When expectant fathers experience one or more symptoms of their partner’s pregnancy, they may be experiencing what is called Couvade Syndrome. Couvade is a recognized syndrome and may also be referred to as sympathy symptoms.
 
The percentage of men in Western countries who experience sympathetic pregnancy symptoms is larger than most people think.  The estimates range from 11- 97 men in 100 among fathers in Western countries, depending on the subgroup that is counted.

Scientists still do not understand the purpose of sympathetic pregnancy symptoms in men, but the symptoms can include nausea and vomiting, weight gain and heartburn, food cravings and diarrhea and sometimes abdominal pain. If you do experience abdominal pain and diarrhea, you should check them out with your doctor.

Some expectant fathers may feel that the symptoms they experience affect their metal well-being. These can include mood swings, nervousness, irritability and difficulty concentrating.

These symptoms typically appear during the first trimester of the pregnancy and often peak during the third trimester or during delivery. However, they can start at any time depending on the circumstances. Fathers who experience pregnancy symptoms can usually expect them to end just after delivery. Although he, like mom, may have to work hard to lose the extra weight.

Couvade’s syndrome in expectant fathers is a normal reaction to the mother’s pregnancy and is found worldwide in any culture.

If you are noticing that you are experiencing symptoms of Couvade’s you should discuss them with your doctor. We all handle stress in different ways and these symptoms indicate that you might need a physician’s help. Even if this is Couvade’s syndrome, you should see a doctor for persistent symptoms or if you are experiencing severe or unusual headaches.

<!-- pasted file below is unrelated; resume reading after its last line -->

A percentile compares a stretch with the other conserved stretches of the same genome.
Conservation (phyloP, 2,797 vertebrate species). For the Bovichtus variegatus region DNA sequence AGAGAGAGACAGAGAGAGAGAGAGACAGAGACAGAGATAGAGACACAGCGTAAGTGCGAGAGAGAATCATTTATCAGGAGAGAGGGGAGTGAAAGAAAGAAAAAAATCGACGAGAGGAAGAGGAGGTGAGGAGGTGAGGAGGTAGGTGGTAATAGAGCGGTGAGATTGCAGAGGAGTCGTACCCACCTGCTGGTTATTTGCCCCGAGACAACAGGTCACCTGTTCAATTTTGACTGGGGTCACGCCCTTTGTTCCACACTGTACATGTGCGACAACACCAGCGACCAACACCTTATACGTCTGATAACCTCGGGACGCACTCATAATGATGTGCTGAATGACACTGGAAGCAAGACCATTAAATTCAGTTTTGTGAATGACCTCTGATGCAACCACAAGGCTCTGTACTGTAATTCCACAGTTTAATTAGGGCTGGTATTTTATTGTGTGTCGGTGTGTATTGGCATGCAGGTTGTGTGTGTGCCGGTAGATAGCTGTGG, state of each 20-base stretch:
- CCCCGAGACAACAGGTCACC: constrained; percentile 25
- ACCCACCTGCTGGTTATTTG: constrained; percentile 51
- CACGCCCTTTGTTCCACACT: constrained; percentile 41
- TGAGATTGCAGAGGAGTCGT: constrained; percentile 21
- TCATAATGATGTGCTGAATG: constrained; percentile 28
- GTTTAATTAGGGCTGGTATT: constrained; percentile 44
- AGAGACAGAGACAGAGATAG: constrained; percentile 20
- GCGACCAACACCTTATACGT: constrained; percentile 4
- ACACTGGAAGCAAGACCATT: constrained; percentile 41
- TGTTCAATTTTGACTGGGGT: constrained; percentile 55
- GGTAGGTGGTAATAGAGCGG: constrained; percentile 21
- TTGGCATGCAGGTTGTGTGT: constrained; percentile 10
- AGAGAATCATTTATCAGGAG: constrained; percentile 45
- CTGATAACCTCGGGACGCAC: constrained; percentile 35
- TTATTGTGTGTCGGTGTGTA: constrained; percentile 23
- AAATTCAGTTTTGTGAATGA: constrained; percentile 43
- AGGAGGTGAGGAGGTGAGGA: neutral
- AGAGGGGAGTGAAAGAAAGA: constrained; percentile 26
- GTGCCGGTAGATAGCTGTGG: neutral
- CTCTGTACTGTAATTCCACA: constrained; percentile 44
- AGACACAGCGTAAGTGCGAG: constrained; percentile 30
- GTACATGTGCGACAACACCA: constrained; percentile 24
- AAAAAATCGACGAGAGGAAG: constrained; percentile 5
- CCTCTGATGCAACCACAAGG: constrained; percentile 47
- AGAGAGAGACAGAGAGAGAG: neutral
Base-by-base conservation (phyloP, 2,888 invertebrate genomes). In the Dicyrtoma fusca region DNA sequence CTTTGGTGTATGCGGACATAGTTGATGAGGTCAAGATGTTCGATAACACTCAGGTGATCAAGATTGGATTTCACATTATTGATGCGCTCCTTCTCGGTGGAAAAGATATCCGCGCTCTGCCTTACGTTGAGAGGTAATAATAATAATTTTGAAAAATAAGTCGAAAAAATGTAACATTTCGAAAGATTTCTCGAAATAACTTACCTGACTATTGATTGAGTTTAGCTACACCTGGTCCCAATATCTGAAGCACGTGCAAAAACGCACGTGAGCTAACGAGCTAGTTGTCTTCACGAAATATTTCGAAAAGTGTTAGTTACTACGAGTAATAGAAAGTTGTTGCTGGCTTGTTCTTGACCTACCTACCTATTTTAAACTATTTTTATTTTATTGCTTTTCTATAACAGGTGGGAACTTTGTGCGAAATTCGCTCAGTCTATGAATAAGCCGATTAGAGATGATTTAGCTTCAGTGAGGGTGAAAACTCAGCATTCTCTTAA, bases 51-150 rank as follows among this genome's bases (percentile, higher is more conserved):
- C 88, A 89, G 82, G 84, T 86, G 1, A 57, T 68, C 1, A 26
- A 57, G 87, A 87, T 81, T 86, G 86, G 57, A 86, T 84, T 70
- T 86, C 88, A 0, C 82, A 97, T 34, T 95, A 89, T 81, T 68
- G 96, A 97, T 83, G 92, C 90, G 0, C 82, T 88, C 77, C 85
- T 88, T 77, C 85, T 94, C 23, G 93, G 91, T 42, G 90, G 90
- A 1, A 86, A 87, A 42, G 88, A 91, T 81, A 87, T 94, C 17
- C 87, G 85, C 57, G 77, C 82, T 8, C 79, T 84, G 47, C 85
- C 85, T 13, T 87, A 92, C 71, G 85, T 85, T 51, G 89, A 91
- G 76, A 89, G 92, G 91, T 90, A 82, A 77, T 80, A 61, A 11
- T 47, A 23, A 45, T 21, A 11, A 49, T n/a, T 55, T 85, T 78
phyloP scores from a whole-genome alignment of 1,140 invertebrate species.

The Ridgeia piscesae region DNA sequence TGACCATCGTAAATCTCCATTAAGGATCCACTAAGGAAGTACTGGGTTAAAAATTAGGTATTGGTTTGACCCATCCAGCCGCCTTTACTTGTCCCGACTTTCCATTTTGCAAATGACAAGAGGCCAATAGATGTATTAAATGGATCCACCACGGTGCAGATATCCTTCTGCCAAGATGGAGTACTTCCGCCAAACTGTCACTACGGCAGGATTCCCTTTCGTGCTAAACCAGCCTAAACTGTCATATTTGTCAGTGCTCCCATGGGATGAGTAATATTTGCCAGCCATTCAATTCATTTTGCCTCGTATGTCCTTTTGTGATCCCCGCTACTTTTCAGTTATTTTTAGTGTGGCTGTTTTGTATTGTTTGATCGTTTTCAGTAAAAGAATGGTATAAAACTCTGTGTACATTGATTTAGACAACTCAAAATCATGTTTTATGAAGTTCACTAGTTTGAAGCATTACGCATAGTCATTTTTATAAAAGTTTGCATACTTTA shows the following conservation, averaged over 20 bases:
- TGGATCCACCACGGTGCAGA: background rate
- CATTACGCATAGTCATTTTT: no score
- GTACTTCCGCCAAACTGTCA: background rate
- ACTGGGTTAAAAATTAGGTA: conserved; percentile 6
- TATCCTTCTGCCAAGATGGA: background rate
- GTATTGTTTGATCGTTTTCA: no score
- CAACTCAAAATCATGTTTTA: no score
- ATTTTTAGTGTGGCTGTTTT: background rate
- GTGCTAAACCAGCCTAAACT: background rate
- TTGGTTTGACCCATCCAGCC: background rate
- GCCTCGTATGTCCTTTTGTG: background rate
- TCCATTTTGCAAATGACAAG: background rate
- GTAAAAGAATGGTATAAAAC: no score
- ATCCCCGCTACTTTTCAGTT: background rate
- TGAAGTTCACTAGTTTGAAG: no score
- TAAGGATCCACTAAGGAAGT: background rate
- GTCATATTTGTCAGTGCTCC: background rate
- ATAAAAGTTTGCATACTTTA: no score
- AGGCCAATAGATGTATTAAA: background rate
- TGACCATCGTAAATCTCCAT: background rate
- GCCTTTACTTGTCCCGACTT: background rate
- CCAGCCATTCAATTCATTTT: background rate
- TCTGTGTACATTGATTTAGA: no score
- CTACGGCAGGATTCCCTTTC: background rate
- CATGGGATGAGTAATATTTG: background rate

If you're pregnant or thinking about having a baby, check out www.welcometoparenting.com. These interactive, online prenatal and parenting classes will provide information on pregnancy, labour and delivery, your relationship and a community of expectant and new parents just like you! Watch the overview video!

 

 

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Emotional Red Flags

by Guest
Posted August 5 2010 11:26am
Filed under:

You’re pregnant. Lately, you’ve been on edge and sweating all of the small stuff. Perhaps you’re worried because your partner seems sad all the time. Does this sound familiar?

Becoming a new parent is an enormous emotional adjustment. For some people, it’s overwhelming!

Are you or your partner finding it hard to get used to the idea of new parenthood?

Read through the following list to check for emotional red flags. If you’re experiencing more than two, or even if you only have one but it’s really intense, you might want to consider talking to your doctor.

Remember—these signs can apply to either you or your partner.

  • Your mood swings are lasting longer than two weeks and you see no sign of them stopping.
  • You constantly feel anxious, irritable, agitated, guilty (worry that you’ll be a bad parent) or sad all the time – maybe you even cry for no reason at all.
  • You can’t (or don’t) feel the need to sleep or eat regularly.
  • You have trouble concentrating or focusing on things, making decisions (or remembering that you made them) or even have some short-term memory loss.
  • You’re always tired and feel like you have no energy.
  • You suffer from hot/cold flashes, chest pain, dizziness or shakiness.
  • You constantly fret about your baby’s growth and development.
  • You feel restless, guilty or worthless, that you have no control over situations.
  • You are no longer interested in the hobbies or activities that you used to enjoy.
  • You’ve pulled away emotionally/physically from your partner, friends, family and colleagues.
  • You have thoughts about harming yourself, or about death or suicide.